World Council of Churches
Uppsala, Sweden
2-8 November 2018
Doc. No. 03.2


Statement on COP 24 and Just Transition to Sustainable Economy

For surely I know the plans I have for you, says the Lord, plans for your welfare and not for harm, to give you a future with hope.” (Jeremiah 29:11)

Climate change is altering the Earth more rapidly than previously predicted. The latest research published by the United Nations Intergovernmental Panel on Climate Change (IPCC) reveals that global warming is likely to cross the 1.5°C threshold already between 2030 and 2052 if it continues to increase at the current rate.

The IPCC report indicates that a half-degree rise from 1.5°C to 2°C – the upper ceiling governments agreed to in Paris in 2015 – will likely cause an extra 10 cm rise in sea levels and heighten the risk of glacial melt and multi-metre sea-level rise, inundating small low-lying islands and coastal cities. Risks of widespread hunger, massive displacement, conflicts and species extinction will be amplified. Those people and communities living in situations of poverty, deprivation and disadvantage are already feeling and will continue to bear the brunt of climate change.

While the world is finally beginning to act to address climate change and also to realize the Sustainable Development Goals, the challenge is one of scale and speed. Current government commitments to cut greenhouse gas emissions as part of the Paris Agreement are vastly insufficient to limit warming to the more ambitious target of 1.5°C. Several studies have indicated that none of the major industrialized nations are meeting their pledged emission reduction targets, and that even if they had, the sum of all member pledges would not keep global temperature rise "well below 2°C". According to UNEP estimates in late 2016, emission reduction targets would result in temperature rise of 3°C above preindustrial levels, far above the 2°C upper limit of the Paris Agreement. Since the time of those estimates, the outlook has unfortunately deteriorated, in light of the US decision to withdraw from the Paris Agreement.

The latest IPCC report stresses that only with “rapid and far-reaching” transitions in the world economy, on a scale and at a rate without historical precedent, can the 1.5°C limit be achieved. This entails “more planning, coordination and disruptive innovation across actors and scales of governance than the spontaneous or coincidental changes observed in the past”. It is estimated that the necessary economic and social transformations must take place within a rapidly disappearing window of opportunity, perhaps within as little as a decade, if we are to avoid catastrophic impacts of climate change.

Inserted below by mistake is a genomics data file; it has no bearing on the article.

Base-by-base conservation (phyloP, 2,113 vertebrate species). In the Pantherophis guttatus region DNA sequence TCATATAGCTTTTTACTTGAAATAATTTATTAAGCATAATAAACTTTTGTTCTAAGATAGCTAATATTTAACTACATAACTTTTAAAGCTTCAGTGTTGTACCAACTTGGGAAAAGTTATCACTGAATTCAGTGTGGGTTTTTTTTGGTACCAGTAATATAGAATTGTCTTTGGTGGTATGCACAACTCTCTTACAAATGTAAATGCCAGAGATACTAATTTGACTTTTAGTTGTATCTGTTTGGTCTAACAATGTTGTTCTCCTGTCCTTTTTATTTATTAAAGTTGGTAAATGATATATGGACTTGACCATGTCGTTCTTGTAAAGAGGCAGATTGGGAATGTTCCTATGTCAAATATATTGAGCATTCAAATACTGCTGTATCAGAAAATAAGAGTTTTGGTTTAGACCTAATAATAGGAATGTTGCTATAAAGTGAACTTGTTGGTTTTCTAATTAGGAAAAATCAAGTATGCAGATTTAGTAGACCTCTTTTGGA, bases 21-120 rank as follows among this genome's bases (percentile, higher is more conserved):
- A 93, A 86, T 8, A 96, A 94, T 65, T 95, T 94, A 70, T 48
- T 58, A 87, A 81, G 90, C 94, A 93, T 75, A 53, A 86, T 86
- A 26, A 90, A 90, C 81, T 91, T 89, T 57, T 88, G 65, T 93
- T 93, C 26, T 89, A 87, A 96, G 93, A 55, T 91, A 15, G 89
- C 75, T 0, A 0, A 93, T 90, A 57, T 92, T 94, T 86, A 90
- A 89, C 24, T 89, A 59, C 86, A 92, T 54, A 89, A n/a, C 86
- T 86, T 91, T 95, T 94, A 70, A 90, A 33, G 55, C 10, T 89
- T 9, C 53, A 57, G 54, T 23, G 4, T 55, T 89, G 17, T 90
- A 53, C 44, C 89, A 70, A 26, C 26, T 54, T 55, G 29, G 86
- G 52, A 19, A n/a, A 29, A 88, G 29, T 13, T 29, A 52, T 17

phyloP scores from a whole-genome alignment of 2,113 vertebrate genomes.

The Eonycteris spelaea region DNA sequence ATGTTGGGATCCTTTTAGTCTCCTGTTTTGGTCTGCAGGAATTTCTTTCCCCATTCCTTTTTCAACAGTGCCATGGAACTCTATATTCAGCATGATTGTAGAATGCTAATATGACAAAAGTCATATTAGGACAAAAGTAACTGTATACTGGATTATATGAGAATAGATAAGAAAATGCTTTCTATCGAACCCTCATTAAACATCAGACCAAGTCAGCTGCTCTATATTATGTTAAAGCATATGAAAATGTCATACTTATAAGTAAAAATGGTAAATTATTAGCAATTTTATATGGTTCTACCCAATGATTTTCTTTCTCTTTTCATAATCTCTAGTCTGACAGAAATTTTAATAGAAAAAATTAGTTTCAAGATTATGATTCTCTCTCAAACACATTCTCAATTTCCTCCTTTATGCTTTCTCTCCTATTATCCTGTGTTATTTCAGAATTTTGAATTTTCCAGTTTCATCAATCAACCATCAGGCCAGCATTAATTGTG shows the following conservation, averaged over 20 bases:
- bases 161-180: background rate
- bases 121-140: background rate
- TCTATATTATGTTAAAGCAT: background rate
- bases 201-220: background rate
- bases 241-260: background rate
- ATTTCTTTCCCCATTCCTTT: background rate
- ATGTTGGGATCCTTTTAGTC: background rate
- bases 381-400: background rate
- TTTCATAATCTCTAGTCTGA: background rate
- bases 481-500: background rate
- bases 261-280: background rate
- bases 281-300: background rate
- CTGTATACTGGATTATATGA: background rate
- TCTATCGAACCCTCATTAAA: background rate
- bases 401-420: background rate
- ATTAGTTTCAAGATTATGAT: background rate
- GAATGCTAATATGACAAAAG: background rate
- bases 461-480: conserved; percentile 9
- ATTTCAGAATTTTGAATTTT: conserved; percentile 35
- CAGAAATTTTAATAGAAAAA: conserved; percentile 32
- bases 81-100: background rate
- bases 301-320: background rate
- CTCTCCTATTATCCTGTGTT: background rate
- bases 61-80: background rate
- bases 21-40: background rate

In facing this existential challenge, hope lies in realising that sustainability and justice are two sides of the same coin. Carbon-neutral and climate-resilient development pathways have the potential to meet the key goals of sustainable development, including the eradication of poverty and the reduction of inequalities.

Signs of such hope are to be found in the actions of some governments (national and especially sub-national), businesses and investors, as well as the determined and passionate commitment of churches and civil society networks for climate justice. We lift up, among other signs of hope, the ecumenical pilgrimage from Bonn to Katowice which is currently underway, the international ecological symposium, “Toward a Greener Attica: Preserving the Planet and Protecting its People” organized by the Ecumenical Patriarchate in June 2018, and the international conference on the 3rd anniversary of Laudato Si’: “Saving Our Common Home and the Future of Life on Earth” organized by the Vatican Dicastery on Promoting Integral Human Development in July 2018.